The Copyright Office: The Case Of The Copyright Law

1680 Words 7 Pages
“Article1, Section8, Clause8 of the constitution gives congress the power to make laws: to promote the progress of science and useful arts, by securing for limited time to authors and inventors exclusive right to respective writings and discoveries” (U.S. Copyright Office). Formerly, claims were registered by clerks of U.S. district courts, however in today’s time the Copyright office is a separate department of the library of congress. The mission of the Copyright Office is to promote creativity by administering and sustaining an effective national copyright system and since 1870; the Copyright Office has registered more than 33,654,000 claims to copyright and mask works (U.S. Copyright Office). From Michael Angelo’s David to Michael …show more content…
Copyright Office”). Copyright infringement is predominately a civil matter meaning the owner has to pursue the issue in federal court (“10 Big Myths about Copyright”). As Copyright law is mostly civil laws a person is more likely to get sued than get sentenced to prison and what this means for powerful people with money is they can commit copyright infringement knowing they can pay it off should they get taken to court and there is no justice in this (“10 Big Myths about Copyright”). While it is true that not everyone participates in illegal downloading enough people do it to where it severely hurts the creator of the work. A very popular misconception about downloading or using someone’s work is that “It doesn 't hurt anybody” but this just isn’t true (“10 Big Myths about Copyright”). In essence using and passing off someone else’s work off as your own is plagiarism which is illegal. In the same way that printing more money diminishes the value of the dollar, illegally downloading music diminishes the value of the music causing CD sales to drop and making the artist suffer. Even with this knowledge people are still pirating movies and music, hacking photos, etc. A few years ago when the song blurred lines by Robin …show more content…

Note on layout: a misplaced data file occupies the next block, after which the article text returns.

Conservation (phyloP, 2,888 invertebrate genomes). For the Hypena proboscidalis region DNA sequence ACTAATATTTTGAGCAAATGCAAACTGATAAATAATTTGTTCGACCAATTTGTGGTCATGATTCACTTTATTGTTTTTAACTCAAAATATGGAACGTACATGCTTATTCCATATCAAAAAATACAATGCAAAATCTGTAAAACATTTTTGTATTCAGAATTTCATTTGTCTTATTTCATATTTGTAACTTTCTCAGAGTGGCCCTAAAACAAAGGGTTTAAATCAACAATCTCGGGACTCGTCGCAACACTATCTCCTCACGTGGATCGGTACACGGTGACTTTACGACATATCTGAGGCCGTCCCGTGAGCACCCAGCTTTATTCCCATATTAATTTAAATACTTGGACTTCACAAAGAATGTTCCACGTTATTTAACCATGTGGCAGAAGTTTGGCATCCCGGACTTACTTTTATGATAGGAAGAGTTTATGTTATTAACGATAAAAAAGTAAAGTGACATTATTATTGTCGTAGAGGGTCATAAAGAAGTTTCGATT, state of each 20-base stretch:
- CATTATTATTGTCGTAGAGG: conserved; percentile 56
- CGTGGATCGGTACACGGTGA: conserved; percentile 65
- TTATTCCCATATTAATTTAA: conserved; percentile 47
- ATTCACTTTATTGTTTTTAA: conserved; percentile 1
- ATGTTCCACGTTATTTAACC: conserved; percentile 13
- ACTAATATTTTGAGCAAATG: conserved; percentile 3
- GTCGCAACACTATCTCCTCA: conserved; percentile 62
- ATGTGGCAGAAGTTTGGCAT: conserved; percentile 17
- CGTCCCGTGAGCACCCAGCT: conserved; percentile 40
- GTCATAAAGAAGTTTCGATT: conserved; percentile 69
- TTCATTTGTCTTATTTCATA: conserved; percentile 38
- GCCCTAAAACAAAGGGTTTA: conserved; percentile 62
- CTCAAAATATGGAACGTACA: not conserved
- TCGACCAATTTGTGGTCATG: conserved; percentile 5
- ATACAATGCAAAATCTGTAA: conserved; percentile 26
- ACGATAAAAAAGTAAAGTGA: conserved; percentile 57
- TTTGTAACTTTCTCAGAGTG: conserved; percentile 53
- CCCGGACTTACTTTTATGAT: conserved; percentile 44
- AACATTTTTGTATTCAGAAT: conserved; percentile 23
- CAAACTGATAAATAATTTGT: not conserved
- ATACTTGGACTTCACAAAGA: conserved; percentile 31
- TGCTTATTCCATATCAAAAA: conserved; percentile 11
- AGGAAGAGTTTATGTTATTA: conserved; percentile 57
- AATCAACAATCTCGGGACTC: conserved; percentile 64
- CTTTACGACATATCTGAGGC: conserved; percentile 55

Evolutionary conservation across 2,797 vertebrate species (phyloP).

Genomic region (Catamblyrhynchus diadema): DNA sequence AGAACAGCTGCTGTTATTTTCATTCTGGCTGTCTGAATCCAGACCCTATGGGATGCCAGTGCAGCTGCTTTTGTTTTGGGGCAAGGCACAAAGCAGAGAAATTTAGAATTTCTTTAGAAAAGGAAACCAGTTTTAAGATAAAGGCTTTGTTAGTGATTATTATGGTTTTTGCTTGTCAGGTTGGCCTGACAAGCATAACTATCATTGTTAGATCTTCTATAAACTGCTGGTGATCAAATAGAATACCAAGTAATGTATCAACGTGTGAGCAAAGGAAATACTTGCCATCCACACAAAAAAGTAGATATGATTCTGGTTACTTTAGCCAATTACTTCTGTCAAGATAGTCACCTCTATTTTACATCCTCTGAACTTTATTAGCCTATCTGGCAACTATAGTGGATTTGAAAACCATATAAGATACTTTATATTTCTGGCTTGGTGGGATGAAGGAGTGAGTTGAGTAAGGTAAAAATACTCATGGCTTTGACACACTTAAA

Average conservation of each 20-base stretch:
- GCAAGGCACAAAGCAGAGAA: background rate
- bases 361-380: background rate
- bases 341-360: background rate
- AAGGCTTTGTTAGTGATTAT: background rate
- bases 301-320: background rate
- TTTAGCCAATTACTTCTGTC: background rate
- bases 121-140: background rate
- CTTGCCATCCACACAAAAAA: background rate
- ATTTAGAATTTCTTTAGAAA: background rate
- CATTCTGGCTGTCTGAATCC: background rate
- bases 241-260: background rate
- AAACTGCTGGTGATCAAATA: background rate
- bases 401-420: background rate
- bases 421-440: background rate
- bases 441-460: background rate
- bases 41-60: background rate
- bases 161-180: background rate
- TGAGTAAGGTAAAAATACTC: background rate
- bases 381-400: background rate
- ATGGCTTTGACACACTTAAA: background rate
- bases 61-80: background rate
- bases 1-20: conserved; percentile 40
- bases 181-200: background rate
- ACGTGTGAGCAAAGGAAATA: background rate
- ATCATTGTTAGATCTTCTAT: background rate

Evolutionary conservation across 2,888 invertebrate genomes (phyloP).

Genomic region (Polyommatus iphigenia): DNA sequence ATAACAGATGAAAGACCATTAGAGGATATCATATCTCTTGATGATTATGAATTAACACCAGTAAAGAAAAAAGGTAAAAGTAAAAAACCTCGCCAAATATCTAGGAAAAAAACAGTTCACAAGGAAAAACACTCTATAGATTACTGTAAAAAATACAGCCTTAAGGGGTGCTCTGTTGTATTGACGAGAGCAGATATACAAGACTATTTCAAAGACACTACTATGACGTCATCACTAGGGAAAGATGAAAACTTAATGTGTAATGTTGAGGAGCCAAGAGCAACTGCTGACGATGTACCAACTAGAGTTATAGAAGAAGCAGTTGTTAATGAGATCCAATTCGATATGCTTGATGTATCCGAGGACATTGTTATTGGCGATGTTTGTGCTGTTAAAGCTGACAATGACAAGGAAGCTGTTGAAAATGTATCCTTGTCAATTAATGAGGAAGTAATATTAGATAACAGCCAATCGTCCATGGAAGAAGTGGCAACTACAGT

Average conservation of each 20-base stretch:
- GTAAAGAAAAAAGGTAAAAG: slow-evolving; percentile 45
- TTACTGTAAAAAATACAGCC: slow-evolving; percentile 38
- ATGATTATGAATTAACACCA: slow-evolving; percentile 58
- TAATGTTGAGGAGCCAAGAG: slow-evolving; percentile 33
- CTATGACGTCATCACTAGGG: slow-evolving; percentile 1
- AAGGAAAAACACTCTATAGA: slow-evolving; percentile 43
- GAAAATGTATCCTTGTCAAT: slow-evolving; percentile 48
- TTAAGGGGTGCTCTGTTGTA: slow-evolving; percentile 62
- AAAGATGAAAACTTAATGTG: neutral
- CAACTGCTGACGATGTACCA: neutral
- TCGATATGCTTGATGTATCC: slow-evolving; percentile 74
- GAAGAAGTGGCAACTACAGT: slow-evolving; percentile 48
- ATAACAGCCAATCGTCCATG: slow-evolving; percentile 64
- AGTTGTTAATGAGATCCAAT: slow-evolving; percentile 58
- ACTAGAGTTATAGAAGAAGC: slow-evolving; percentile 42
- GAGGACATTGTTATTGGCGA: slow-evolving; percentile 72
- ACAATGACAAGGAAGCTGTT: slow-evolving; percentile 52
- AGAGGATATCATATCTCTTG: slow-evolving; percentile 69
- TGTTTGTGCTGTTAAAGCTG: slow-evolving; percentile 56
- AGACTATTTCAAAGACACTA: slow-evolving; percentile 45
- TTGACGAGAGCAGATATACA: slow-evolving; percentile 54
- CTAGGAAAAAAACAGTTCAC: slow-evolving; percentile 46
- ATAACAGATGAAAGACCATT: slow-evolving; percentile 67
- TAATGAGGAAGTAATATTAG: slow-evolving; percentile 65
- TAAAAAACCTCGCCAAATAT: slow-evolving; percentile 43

These people would be right except for the fact that the government has the influence to change this. Copyright laws are already in place prohibiting this records versus Napster case (“Real Business”). Napster was a popular peer-to-peer file sharing network that launched in 1999. It had an amazingly large fan-base of music lovers who shared mp3s. The court ruled against Napster and the company was forced to shut down the site after making a public apology and paying $26m in damages. The part that really sticks out as to how the copyright law wasn’t taken serious is the fact that Napster’s didn’t even try to reduce infringement, along with the fact that the company benefitted financially from it which inevitably is why they lost the case (“Real Business”). The most significant thing about the A&M versus Napster case is that this was “the first major case to address the application of copyright laws to peer-to-peer-file sharing” (“Real Business”). Now some people might say that the person always ends up paying so justice is served and they would be absolutely right, but the goal is to prevent the problem from happening and if justice is only served after the fact then the problem will keep recurring and it will never go away, which shows that copyright laws need to be enforced more in a way that cause people to take the serious and not want to commit

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